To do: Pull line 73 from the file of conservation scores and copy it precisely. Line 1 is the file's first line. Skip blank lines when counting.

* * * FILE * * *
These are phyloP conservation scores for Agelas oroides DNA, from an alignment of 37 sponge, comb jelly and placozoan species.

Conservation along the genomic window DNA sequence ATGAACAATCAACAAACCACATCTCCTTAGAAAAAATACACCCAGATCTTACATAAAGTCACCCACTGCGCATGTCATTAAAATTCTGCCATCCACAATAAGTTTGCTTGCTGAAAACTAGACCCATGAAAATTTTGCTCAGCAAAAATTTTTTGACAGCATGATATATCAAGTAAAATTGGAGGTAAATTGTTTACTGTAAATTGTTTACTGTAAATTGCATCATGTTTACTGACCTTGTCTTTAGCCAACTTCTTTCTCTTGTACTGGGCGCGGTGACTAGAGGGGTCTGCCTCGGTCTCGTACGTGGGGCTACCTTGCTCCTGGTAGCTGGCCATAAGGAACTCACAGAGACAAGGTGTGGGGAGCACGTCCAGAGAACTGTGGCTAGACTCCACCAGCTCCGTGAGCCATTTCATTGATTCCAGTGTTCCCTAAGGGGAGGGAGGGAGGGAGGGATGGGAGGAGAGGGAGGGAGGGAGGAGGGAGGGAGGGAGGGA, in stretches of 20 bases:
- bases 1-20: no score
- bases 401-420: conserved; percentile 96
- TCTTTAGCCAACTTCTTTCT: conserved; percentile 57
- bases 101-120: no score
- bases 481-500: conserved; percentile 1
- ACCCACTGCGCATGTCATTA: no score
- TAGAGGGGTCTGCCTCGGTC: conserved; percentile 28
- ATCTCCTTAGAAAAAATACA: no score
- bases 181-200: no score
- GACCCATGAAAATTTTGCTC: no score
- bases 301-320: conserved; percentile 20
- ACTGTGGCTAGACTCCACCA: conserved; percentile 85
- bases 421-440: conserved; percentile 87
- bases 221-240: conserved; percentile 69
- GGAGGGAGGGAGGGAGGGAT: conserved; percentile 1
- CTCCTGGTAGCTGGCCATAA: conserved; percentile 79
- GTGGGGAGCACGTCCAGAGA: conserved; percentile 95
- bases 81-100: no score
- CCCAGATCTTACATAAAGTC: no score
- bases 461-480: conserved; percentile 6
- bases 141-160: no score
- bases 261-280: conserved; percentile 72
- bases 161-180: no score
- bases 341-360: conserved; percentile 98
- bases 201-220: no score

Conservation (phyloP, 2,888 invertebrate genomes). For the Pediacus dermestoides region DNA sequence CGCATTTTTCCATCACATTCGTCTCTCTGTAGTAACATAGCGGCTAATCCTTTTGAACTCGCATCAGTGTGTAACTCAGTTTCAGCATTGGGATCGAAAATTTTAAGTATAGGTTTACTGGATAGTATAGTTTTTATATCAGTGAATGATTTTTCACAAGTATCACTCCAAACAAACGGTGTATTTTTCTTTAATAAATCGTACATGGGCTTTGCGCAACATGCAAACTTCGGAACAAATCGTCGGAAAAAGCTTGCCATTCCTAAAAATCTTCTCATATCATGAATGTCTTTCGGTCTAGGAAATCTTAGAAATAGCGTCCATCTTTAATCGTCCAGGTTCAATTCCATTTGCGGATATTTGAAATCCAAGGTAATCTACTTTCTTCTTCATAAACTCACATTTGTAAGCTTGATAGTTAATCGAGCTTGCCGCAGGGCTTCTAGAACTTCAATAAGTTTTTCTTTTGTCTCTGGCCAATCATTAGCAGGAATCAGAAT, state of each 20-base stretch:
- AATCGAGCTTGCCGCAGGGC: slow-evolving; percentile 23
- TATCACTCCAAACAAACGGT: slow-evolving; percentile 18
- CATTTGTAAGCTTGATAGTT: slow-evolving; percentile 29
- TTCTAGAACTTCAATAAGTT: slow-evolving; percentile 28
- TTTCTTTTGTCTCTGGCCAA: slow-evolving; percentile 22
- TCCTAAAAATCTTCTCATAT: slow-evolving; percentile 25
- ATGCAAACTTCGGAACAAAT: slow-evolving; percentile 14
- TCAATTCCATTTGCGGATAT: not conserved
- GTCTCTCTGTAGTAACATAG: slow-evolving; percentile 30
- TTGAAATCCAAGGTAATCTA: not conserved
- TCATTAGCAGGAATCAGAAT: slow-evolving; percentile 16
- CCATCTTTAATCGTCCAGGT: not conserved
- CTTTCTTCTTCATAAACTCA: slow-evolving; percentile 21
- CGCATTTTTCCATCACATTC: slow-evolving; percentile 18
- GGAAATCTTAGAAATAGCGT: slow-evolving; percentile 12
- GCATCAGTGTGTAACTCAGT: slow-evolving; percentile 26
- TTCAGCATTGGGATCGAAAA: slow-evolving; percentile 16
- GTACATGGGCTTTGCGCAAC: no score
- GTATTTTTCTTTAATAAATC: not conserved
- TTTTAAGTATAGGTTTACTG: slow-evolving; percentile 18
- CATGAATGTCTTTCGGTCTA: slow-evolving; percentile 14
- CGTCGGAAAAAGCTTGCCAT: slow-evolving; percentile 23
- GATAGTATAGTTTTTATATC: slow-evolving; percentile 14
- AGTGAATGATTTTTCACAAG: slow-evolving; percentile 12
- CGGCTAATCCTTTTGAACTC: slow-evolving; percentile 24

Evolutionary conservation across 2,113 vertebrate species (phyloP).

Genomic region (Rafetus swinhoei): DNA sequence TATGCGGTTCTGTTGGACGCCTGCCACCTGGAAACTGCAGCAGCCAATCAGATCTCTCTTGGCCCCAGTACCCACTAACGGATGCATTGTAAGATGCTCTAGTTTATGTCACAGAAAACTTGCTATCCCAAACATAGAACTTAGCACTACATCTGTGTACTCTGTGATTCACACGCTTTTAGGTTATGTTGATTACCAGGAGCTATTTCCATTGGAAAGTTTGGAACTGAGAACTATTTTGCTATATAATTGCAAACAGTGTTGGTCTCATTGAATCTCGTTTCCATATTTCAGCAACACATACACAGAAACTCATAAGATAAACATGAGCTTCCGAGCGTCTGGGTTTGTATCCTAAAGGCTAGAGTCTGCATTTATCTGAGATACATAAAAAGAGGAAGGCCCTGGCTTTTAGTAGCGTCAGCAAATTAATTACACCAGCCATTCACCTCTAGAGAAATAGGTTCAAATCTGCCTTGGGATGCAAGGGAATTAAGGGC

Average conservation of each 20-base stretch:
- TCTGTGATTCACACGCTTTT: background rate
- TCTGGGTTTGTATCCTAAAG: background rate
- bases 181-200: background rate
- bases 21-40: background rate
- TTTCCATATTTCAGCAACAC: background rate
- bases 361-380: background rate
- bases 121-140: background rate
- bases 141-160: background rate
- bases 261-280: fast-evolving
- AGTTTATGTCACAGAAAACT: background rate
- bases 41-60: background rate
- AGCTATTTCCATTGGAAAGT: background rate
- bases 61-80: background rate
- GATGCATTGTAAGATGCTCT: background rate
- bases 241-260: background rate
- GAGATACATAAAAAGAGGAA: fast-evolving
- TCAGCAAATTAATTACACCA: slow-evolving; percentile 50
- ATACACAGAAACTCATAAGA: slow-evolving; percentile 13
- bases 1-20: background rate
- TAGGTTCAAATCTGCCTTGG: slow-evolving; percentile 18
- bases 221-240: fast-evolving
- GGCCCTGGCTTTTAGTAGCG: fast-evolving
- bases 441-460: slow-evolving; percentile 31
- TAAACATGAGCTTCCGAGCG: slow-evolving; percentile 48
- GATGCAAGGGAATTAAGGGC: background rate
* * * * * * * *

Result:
- TCAGCAAATTAATTACACCA: slow-evolving; percentile 50